The moral to the story is don't work so hard you can't have some fun from time to time.  When the notion strikes you to do something that is totally unlike yourself and unexpected, do it anyway, it's good for you.  Dream your dreams, and make some of them come true.   Be a Sam who plays from time to time.  Life is short, and fun is fun.   Keep on smiling and dreaming.   And remember, when you're dealing with the Wish Lady you get unlimited wishes come true forever.  Love and kisses from Jana.

Thursday, December 7, 2006

ESP--Thinking of Others & Others Thinking of You--Wondering

Every Wednesday before I ended up in the hospital, I would drive down a certain road to the bank at Noon, and I would drive by a certain man-made "mountain" and think of someone from my past.  I don't know what triggered that thought, but I thought of it again yesterday as I, once again, drove past that mountain (who knew there were mountains in Indiana).  You know how you will think of someone just before they call you?  Well, I wondered if when you are thinking of someone as you drive by a certain landmark, if that same person for an instant is reminded of you.   (And I also wondered if they got an image of a mountain and wondered where in the heck that came from!!) Or perhaps, you thought of that person, because at that very time of day, that person was actually thinking of you.   It can get to be a merry-go-round of wondering if you wonder too hard.

I do believe that people who are "connected" either by past lives in other times, or perhaps just a previous connection in this lifetime, or maybe both at the same time, have continuing connections with one another.  Actually I truly believe we are all connected to everyone else, and this is the reason we should always have love in our hearts for all mankind (lots of times in order to do this you also have to have tolerance, compassion, and forgiveness!!)   It goes back to my theory of "giving energy to negative things" causing them to magnify and reproduce more negativity, and in the opposite giving energy to positive things magnifies the positivity.   And thankfully, it seems that giving positive energy to positive things seems to work a whole lot more efficiently and provide a whole lot more than the negatives.

At any rate, it is a whole lot more productive to think positive thoughts, to have happy positive thoughts, and to always expect the best, and to be excited about life and what the next minute, hour, day, week or year is going to bring to you than it is to worry about anything whatsoever.  So stop worrying, and start planning for a brighter, happier future.   Love and Good Wishes from Jana.

Tuesday, December 5, 2006

The Law and How to Make it Wiggle

I'm working on some legal research right now.  I used to read the case law pamphlets and newspapers that came into offices when I was a legal secretary and a paralegal.  It was one of my favorite things to do on coffee breaks and lunch breaks.  In the process I filed away tons of information many would consider useless.   I always loved to read an opposing attorney's side of the argument, and then take his citations and read them.  In most cases they would only read the "head notes" and not read the entire case.  I would go and read the entire case, and find that the head notes didn't really support their argument, but in many cases, it really supported the other side.  In many cases, they'd be right on point.  I loved using the other guy's "research" and turn it against him.  I guess this is caused by laziness.  In the "olden days" we had to look stuff up in books.  It was a tedious job for many, but I found it fun.  The people who merely looked at the head notes sometimes (often) trapped themselves, by not looking at the underlying layers of the case.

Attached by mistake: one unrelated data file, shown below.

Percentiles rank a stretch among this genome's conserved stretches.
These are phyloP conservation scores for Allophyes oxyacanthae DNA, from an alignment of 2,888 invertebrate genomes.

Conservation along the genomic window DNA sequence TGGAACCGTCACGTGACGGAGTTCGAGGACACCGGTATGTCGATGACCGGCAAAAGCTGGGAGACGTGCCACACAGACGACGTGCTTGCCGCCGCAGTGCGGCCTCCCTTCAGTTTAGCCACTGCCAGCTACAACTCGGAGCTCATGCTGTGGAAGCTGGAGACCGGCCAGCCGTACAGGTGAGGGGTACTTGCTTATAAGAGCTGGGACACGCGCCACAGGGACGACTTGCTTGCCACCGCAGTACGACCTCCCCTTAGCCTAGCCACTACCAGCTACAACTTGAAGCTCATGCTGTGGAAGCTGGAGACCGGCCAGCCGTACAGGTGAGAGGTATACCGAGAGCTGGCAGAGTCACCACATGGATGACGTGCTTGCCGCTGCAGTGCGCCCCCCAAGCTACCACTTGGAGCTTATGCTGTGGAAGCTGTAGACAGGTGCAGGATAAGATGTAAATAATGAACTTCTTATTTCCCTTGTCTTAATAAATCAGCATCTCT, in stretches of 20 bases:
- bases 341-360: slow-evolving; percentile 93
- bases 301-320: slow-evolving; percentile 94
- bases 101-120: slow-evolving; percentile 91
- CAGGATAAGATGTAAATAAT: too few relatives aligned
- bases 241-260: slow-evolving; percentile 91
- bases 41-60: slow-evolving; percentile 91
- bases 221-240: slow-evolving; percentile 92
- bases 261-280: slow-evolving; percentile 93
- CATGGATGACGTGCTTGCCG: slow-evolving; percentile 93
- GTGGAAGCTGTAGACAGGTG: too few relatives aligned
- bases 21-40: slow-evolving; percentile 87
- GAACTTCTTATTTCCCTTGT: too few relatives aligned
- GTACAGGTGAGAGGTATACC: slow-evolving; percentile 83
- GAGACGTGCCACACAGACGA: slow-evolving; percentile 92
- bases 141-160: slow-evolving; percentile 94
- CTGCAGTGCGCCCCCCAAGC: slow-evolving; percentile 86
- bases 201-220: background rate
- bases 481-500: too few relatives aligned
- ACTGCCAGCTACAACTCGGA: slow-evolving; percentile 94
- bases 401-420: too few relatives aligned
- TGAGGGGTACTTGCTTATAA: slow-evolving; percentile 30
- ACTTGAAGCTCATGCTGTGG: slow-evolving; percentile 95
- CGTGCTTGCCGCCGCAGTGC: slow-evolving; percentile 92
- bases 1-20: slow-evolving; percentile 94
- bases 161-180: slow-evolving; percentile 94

Now it is much easier to read tons of cases.  And the legal search engines can take you right to the on point cases you need.  Isn't technology wonderful?

I remember my grandmother getting tears in her eyes when she was watching the flight to the moon in 1969.  She said something about horse and buggy and going to the moon.  It's sort of that way with me now and looking at computers.  One of my jobs at the U of Illinois was in the Physiology and Biophysics Department and I coordinated the "new" computer admissions and courses information.  I was the liason between the department and the computer.  The computer itself was as big as a house.    And it was very hot inside and things were going "clickety'clack".  I had to tell the computer operators what the computer cards were supposed to be telling the computer.  It is rather amazing that the cpu that sits here on my desk is unbelievably more efficient, faster, and holds more information than could be printed on boxes and boxes and boxes of those cards I used to carry over there!   I love technology.

My first job as a legal secretary was in Urbana, Illinois for Finfrocke Law Offices.  We typed Wills and things.  I would spend an entire day typing one will, and if I made one mistake, I had to pull the paper out and begin again.  We were not allowed to make an error.  With my WordPerfect Merge forms, I can do a simple will in about 60 seconds.   

I love technology.  And I still love working with legal things.  It is fun and exercises the mind.  Exercising the mind is just as important as exercising the body.  Keeps it supple, and keeps those good words coming where they ought to be!!

Sunday, December 3, 2006

BRRR! Must get on the treadmill to warm up

Well, that poor old lilac bush is sitting out there with green leaves all right.  But they appear to be frozen solid.  They haven't turned brown yet.  Things are not always as they appear to be.  They appear to be alive, but obviously they can't be with the temperature as it is.